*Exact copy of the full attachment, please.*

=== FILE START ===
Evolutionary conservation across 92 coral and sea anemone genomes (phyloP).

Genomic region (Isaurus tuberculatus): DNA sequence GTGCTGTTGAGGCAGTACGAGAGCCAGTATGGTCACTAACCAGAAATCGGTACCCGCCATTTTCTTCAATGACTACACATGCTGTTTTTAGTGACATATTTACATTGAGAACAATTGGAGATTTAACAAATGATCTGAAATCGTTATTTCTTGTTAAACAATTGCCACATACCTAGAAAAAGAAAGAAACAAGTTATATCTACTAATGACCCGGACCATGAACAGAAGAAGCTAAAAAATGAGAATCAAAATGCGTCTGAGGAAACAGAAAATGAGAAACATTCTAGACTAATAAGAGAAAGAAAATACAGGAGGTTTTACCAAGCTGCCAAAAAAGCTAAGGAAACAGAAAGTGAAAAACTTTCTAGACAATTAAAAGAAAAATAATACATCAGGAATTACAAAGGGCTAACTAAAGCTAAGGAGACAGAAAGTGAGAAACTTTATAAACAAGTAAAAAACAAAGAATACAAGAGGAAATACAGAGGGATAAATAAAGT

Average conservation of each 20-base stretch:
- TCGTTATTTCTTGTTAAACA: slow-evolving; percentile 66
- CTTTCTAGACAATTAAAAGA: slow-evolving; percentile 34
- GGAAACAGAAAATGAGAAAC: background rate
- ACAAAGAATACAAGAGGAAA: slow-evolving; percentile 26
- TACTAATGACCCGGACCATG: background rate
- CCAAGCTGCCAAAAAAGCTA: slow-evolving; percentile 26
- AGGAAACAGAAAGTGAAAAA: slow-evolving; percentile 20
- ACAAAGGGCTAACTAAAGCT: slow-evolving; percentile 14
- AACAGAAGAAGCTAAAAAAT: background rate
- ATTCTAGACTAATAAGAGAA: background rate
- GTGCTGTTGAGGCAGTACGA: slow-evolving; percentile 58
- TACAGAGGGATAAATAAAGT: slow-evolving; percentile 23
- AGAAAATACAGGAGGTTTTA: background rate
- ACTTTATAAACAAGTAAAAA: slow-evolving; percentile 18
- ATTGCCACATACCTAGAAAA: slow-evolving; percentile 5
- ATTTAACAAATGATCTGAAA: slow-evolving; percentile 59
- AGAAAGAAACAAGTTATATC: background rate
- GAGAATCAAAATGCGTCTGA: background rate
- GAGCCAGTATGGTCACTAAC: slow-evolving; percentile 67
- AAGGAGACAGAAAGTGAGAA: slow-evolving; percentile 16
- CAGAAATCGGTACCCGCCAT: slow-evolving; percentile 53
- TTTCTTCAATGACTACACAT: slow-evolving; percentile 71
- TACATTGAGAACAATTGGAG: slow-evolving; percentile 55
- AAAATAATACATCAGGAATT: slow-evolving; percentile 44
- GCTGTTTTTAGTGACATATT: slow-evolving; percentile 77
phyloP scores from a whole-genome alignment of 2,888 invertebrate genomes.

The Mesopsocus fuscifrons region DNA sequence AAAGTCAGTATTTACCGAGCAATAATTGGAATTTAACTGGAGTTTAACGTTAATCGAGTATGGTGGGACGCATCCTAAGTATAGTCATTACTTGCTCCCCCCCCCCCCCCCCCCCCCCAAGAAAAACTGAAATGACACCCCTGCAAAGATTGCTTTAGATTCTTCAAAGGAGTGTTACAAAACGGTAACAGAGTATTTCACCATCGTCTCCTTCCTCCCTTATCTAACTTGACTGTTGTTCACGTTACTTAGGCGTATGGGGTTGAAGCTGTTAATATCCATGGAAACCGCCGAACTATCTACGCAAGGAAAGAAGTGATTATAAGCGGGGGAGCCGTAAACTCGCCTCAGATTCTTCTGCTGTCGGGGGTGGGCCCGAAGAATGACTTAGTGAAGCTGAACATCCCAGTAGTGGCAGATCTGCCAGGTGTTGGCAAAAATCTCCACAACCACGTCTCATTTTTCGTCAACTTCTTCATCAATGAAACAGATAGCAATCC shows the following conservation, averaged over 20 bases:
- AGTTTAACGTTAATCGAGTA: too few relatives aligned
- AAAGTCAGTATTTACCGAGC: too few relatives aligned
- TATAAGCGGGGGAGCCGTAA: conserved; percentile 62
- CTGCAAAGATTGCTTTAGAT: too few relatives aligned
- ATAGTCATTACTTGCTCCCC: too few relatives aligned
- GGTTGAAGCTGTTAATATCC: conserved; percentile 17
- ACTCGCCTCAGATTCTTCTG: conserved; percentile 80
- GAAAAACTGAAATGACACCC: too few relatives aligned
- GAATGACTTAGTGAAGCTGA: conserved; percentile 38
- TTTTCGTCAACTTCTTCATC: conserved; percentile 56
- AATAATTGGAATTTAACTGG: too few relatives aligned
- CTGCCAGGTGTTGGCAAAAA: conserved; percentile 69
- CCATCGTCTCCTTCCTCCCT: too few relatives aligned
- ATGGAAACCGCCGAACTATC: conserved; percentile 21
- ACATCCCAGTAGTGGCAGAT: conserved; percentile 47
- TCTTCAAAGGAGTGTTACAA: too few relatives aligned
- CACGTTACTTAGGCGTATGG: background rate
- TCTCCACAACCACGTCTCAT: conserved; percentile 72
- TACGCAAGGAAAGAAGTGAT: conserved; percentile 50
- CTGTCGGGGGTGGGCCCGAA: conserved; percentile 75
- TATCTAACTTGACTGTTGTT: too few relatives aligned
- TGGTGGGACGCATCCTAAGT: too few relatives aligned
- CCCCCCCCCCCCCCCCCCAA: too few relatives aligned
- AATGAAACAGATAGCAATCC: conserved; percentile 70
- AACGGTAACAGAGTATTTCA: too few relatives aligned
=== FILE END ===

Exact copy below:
Evolutionary conservation across 92 coral and sea anemone genomes (phyloP).

Genomic region (Isaurus tuberculatus): DNA sequence GTGCTGTTGAGGCAGTACGAGAGCCAGTATGGTCACTAACCAGAAATCGGTACCCGCCATTTTCTTCAATGACTACACATGCTGTTTTTAGTGACATATTTACATTGAGAACAATTGGAGATTTAACAAATGATCTGAAATCGTTATTTCTTGTTAAACAATTGCCACATACCTAGAAAAAGAAAGAAACAAGTTATATCTACTAATGACCCGGACCATGAACAGAAGAAGCTAAAAAATGAGAATCAAAATGCGTCTGAGGAAACAGAAAATGAGAAACATTCTAGACTAATAAGAGAAAGAAAATACAGGAGGTTTTACCAAGCTGCCAAAAAAGCTAAGGAAACAGAAAGTGAAAAACTTTCTAGACAATTAAAAGAAAAATAATACATCAGGAATTACAAAGGGCTAACTAAAGCTAAGGAGACAGAAAGTGAGAAACTTTATAAACAAGTAAAAAACAAAGAATACAAGAGGAAATACAGAGGGATAAATAAAGT

Average conservation of each 20-base stretch:
- TCGTTATTTCTTGTTAAACA: slow-evolving; percentile 66
- CTTTCTAGACAATTAAAAGA: slow-evolving; percentile 34
- GGAAACAGAAAATGAGAAAC: background rate
- ACAAAGAATACAAGAGGAAA: slow-evolving; percentile 26
- TACTAATGACCCGGACCATG: background rate
- CCAAGCTGCCAAAAAAGCTA: slow-evolving; percentile 26
- AGGAAACAGAAAGTGAAAAA: slow-evolving; percentile 20
- ACAAAGGGCTAACTAAAGCT: slow-evolving; percentile 14
- AACAGAAGAAGCTAAAAAAT: background rate
- ATTCTAGACTAATAAGAGAA: background rate
- GTGCTGTTGAGGCAGTACGA: slow-evolving; percentile 58
- TACAGAGGGATAAATAAAGT: slow-evolving; percentile 23
- AGAAAATACAGGAGGTTTTA: background rate
- ACTTTATAAACAAGTAAAAA: slow-evolving; percentile 18
- ATTGCCACATACCTAGAAAA: slow-evolving; percentile 5
- ATTTAACAAATGATCTGAAA: slow-evolving; percentile 59
- AGAAAGAAACAAGTTATATC: background rate
- GAGAATCAAAATGCGTCTGA: background rate
- GAGCCAGTATGGTCACTAAC: slow-evolving; percentile 67
- AAGGAGACAGAAAGTGAGAA: slow-evolving; percentile 16
- CAGAAATCGGTACCCGCCAT: slow-evolving; percentile 53
- TTTCTTCAATGACTACACAT: slow-evolving; percentile 71
- TACATTGAGAACAATTGGAG: slow-evolving; percentile 55
- AAAATAATACATCAGGAATT: slow-evolving; percentile 44
- GCTGTTTTTAGTGACATATT: slow-evolving; percentile 77
phyloP scores from a whole-genome alignment of 2,888 invertebrate genomes.

The Mesopsocus fuscifrons region DNA sequence AAAGTCAGTATTTACCGAGCAATAATTGGAATTTAACTGGAGTTTAACGTTAATCGAGTATGGTGGGACGCATCCTAAGTATAGTCATTACTTGCTCCCCCCCCCCCCCCCCCCCCCCAAGAAAAACTGAAATGACACCCCTGCAAAGATTGCTTTAGATTCTTCAAAGGAGTGTTACAAAACGGTAACAGAGTATTTCACCATCGTCTCCTTCCTCCCTTATCTAACTTGACTGTTGTTCACGTTACTTAGGCGTATGGGGTTGAAGCTGTTAATATCCATGGAAACCGCCGAACTATCTACGCAAGGAAAGAAGTGATTATAAGCGGGGGAGCCGTAAACTCGCCTCAGATTCTTCTGCTGTCGGGGGTGGGCCCGAAGAATGACTTAGTGAAGCTGAACATCCCAGTAGTGGCAGATCTGCCAGGTGTTGGCAAAAATCTCCACAACCACGTCTCATTTTTCGTCAACTTCTTCATCAATGAAACAGATAGCAATCC shows the following conservation, averaged over 20 bases:
- AGTTTAACGTTAATCGAGTA: too few relatives aligned
- AAAGTCAGTATTTACCGAGC: too few relatives aligned
- TATAAGCGGGGGAGCCGTAA: conserved; percentile 62
- CTGCAAAGATTGCTTTAGAT: too few relatives aligned
- ATAGTCATTACTTGCTCCCC: too few relatives aligned
- GGTTGAAGCTGTTAATATCC: conserved; percentile 17
- ACTCGCCTCAGATTCTTCTG: conserved; percentile 80
- GAAAAACTGAAATGACACCC: too few relatives aligned
- GAATGACTTAGTGAAGCTGA: conserved; percentile 38
- TTTTCGTCAACTTCTTCATC: conserved; percentile 56
- AATAATTGGAATTTAACTGG: too few relatives aligned
- CTGCCAGGTGTTGGCAAAAA: conserved; percentile 69
- CCATCGTCTCCTTCCTCCCT: too few relatives aligned
- ATGGAAACCGCCGAACTATC: conserved; percentile 21
- ACATCCCAGTAGTGGCAGAT: conserved; percentile 47
- TCTTCAAAGGAGTGTTACAA: too few relatives aligned
- CACGTTACTTAGGCGTATGG: background rate
- TCTCCACAACCACGTCTCAT: conserved; percentile 72
- TACGCAAGGAAAGAAGTGAT: conserved; percentile 50
- CTGTCGGGGGTGGGCCCGAA: conserved; percentile 75
- TATCTAACTTGACTGTTGTT: too few relatives aligned
- TGGTGGGACGCATCCTAAGT: too few relatives aligned
- CCCCCCCCCCCCCCCCCCAA: too few relatives aligned
- AATGAAACAGATAGCAATCC: conserved; percentile 70
- AACGGTAACAGAGTATTTCA: too few relatives aligned